However, Arrington's comments are the latest proof that the federal government intends to apply the law thoroughly and as it was originally intended. (See IPVM's first report on this issue: Sell Dahua or Hikvision At All, Banned From Selling to US Federal Government). Last month, the White House also indicated it would use a "broad interpretation" of the blacklist clause.

Coronavirus Means Higher China Supply Chain Scrutiny

While the coronavirus crisis could lead to a delay in the blacklist clause's implementation, it is also sparking intense US scrutiny on China supply chains, with Arrington stating:

If COVID-19 has shown us anything, getting our own supply chain, making sure that we are taking care of home first is crucially important to our national defense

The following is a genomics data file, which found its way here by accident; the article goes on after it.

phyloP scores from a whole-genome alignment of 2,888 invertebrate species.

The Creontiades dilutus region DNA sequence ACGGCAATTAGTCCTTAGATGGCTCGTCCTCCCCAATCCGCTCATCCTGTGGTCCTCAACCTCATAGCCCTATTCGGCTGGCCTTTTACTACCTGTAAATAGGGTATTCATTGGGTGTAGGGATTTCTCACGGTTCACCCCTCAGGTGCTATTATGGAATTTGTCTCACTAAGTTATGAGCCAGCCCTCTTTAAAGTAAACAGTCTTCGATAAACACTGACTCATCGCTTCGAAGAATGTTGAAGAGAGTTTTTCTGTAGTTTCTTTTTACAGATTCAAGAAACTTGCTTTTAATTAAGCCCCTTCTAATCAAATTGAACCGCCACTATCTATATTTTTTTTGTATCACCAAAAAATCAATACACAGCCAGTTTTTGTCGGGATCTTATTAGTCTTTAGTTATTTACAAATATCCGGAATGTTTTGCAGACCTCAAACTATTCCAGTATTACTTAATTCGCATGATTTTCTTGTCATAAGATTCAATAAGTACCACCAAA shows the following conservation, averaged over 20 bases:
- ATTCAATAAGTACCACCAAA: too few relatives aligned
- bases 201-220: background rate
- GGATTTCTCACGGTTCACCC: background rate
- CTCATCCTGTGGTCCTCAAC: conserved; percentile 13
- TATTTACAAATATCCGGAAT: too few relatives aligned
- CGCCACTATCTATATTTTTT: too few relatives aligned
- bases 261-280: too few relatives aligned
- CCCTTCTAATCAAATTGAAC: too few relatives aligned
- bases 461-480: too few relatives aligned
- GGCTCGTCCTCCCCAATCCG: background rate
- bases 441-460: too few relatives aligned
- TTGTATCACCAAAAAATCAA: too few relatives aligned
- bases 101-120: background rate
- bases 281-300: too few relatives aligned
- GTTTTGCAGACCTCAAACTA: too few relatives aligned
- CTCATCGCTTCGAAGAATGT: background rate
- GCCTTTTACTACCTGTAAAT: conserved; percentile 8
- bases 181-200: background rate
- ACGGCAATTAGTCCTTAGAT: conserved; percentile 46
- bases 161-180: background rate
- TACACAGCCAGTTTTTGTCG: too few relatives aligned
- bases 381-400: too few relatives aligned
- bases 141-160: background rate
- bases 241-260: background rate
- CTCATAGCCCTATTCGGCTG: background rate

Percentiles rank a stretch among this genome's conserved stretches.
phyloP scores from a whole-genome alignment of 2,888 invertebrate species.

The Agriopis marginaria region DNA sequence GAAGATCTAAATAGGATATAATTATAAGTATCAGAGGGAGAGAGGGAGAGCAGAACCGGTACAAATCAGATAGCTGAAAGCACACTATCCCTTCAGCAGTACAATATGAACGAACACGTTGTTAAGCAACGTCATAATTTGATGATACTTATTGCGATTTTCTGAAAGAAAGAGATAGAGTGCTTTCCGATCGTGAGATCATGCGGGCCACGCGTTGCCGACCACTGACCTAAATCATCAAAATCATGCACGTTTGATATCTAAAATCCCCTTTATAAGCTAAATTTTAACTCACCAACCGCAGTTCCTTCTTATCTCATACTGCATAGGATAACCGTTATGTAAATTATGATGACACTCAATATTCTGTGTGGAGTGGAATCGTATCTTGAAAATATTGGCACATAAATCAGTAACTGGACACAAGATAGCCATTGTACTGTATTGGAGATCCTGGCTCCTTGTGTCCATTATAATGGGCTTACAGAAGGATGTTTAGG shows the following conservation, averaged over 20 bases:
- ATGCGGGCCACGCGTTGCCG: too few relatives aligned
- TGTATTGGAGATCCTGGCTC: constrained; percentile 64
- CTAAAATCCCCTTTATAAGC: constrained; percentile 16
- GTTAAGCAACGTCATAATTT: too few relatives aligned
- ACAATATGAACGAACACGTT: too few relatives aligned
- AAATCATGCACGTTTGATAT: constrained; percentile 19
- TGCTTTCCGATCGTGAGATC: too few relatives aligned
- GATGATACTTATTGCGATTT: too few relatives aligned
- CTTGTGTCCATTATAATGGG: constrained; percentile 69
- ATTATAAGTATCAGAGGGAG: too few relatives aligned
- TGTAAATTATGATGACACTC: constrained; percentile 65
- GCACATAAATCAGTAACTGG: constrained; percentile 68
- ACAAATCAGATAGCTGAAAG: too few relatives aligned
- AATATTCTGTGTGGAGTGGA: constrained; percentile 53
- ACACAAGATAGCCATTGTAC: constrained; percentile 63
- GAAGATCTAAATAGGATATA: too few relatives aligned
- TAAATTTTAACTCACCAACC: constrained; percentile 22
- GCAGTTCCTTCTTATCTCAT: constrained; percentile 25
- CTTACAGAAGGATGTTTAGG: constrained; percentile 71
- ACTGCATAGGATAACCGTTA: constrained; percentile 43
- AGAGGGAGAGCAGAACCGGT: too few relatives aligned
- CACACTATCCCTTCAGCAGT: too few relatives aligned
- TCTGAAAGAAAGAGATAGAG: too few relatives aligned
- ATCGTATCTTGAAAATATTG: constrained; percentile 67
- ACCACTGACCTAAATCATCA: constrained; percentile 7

Meanwhile, the coronavirus is renewing US-China tensions, with the PRC accusing the US military of releasing the virus. These factors certainly do not favor a softer US approach.

Key Details Remain Unknown

Nevertheless, key details remain unknown about the blacklist clause, including how the federal government will interpret the NDAA language which bans someone who "uses" covered equipment, i.e. is an integrator who once installed Hikvision cameras in a bowling alley considered a 'user'?

IPVM expects more clarity on this issue in the coming months. These details are still being discussed, with a government meeting being held on the topic on March 2. Currently, the latest update is that a (non-public) draft of the clause is under review at the Office of Information and Regulatory Affairs (OFPP) in the White House's Office of Management and Budget (OMB).